Many investors in their 50s, 60s and 70s wonder whether they will outlive their money in retirement. After all, Americans are living longer than ever, and fewer retirees are covered by pension plans that provide income for life. Those basic facts highlight the importance of building a diversified portfolio of assets during the working years. Certainly, building a large nest egg can give you more options in terms of your retirement lifestyle.
One of the biggest financial questions facing retirees is how to find the right formula for tapping those accumulated assets. After all, if you withdraw too much money from your portfolio, you might run out of money in your 80s or 90s.
Twenty years ago, Bill Bengen, a financial analyst from California, developed a relatively straightforward strategy for investors nearing retirement age. After examining the market conditions and inflation rates since 1926, he calculated that a 4 percent annual withdrawal rate would allow those savings to last 30 years — say from age 65 to 95. He later revised his calculations to 4.5 percent, but the “4 percent rule remained a yardstick for retirement planning.
That formula may have made sense during the 1990s when high quality U.S. corporate bonds could generate 7 or 8 percent interest, which was well above the inflation rate at the time. But financial conditions have changed dramatically in the past five years and that traditional withdrawal strategy makes less sense.
That’s because the Federal Reserve dropped interest rates to almost zero after the 2008 financial crisis, and they have remained at historically low levels over the past five years. While those low rates have had a positive impact in terms of stimulating the U.S. economy, they have put a severe crimp in retirees’ income. High quality U.S. corporate bonds now pay less than half what they paid in the 1990s.
As a result of today’s low interest rates, retirees who follow the 4 percent withdrawal rate may have to dip into their principal, increasing the risk of outliving those savings. After all, many of today’s Baby Boomers spend almost as many years in retirement than they did during their working careers. According to the Social Security Administration, a man reaching age 65 can expect to live, on average, until age 84, and a woman until age 86. About one out of every four 65-year-olds will live past age 90, and one out of 10 will live past age 95.
So, what’s the best strategy for maintaining a comfortable retirement income in a low interest rate environment?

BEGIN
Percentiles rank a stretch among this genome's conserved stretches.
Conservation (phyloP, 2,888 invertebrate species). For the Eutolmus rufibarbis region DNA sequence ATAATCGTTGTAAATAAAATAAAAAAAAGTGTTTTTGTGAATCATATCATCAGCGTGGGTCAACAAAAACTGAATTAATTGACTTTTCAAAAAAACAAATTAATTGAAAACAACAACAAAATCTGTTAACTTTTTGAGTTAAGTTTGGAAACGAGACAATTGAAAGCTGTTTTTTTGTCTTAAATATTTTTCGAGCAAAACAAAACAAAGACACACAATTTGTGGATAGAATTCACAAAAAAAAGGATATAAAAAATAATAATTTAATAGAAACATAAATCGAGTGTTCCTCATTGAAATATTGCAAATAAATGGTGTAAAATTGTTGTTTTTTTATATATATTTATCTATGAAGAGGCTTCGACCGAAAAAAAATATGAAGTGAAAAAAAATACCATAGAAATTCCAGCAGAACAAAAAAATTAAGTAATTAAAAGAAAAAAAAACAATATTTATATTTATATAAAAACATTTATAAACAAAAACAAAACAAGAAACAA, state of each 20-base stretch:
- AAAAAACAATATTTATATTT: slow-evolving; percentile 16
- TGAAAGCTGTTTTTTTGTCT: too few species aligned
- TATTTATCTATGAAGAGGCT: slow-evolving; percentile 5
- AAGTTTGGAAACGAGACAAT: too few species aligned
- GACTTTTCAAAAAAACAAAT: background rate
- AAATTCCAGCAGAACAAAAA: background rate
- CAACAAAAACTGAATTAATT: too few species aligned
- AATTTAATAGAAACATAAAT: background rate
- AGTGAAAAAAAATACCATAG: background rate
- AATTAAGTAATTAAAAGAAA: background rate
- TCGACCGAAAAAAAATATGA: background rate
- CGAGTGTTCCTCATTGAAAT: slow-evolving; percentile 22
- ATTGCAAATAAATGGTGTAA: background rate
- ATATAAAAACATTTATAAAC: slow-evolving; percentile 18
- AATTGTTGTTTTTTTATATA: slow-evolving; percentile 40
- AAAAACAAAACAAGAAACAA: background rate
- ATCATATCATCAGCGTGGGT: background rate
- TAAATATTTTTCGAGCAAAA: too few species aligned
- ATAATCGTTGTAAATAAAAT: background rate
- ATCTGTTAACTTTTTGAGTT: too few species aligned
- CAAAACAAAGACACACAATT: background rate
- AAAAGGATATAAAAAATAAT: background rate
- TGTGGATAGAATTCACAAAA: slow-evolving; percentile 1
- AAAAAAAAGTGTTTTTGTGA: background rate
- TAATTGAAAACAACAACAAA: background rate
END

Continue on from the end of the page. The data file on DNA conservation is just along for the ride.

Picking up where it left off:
First of all, don’t move all your portfolio funds into fixed income investments like bonds upon your retirement. While most retirees want to be sure they don’t lose any of their hard-earned savings, fixed income investments may not generate enough income to support a desirable lifestyle — at least at this point in time. They also don’t help retirees guard against the hidden risk of inflation, which can rob your portfolio of its buying power. Maintaining some exposure to stocks can help to counter that inflation risk, while potentially increasing the overall return from your portfolio.
Second, make sure the portion of your portfolio dedicated to bonds is also diversified into different sectors. For instance, you might consider including emerging market bonds and high-yield bonds, as well as fixed-income assets that can hedge against inflation, such as Treasury Inflation Protected Securities (TIPS) and floating rate bonds.
Finally, make sure that your portfolio includes assets that historically don’t move in tandem with one another. That way a decline in any one investment, for example, won’t have as great an impact on the total value of your portfolio.
So, consider investing in different types of stocks — large-cap, small-cap and emerging market equities — as well as alternative investments, such as real estate, hedge funds and managed futures. That’s an excellent strategy for sustaining the value of your portfolio during retirement and reducing the risk of outliving your savings.
Andrew Menachem, CIMA, is a Wealth Advisor at the Menachem Wealth Management Group at Morgan Stanley in Aventura and teaches at the University of Miami. Views expressed are those of the author, not necessarily Morgan Stanley, and are not a solicitation to buy or sell any security. The strategies and/or investments referenced may not be suitable for all investors.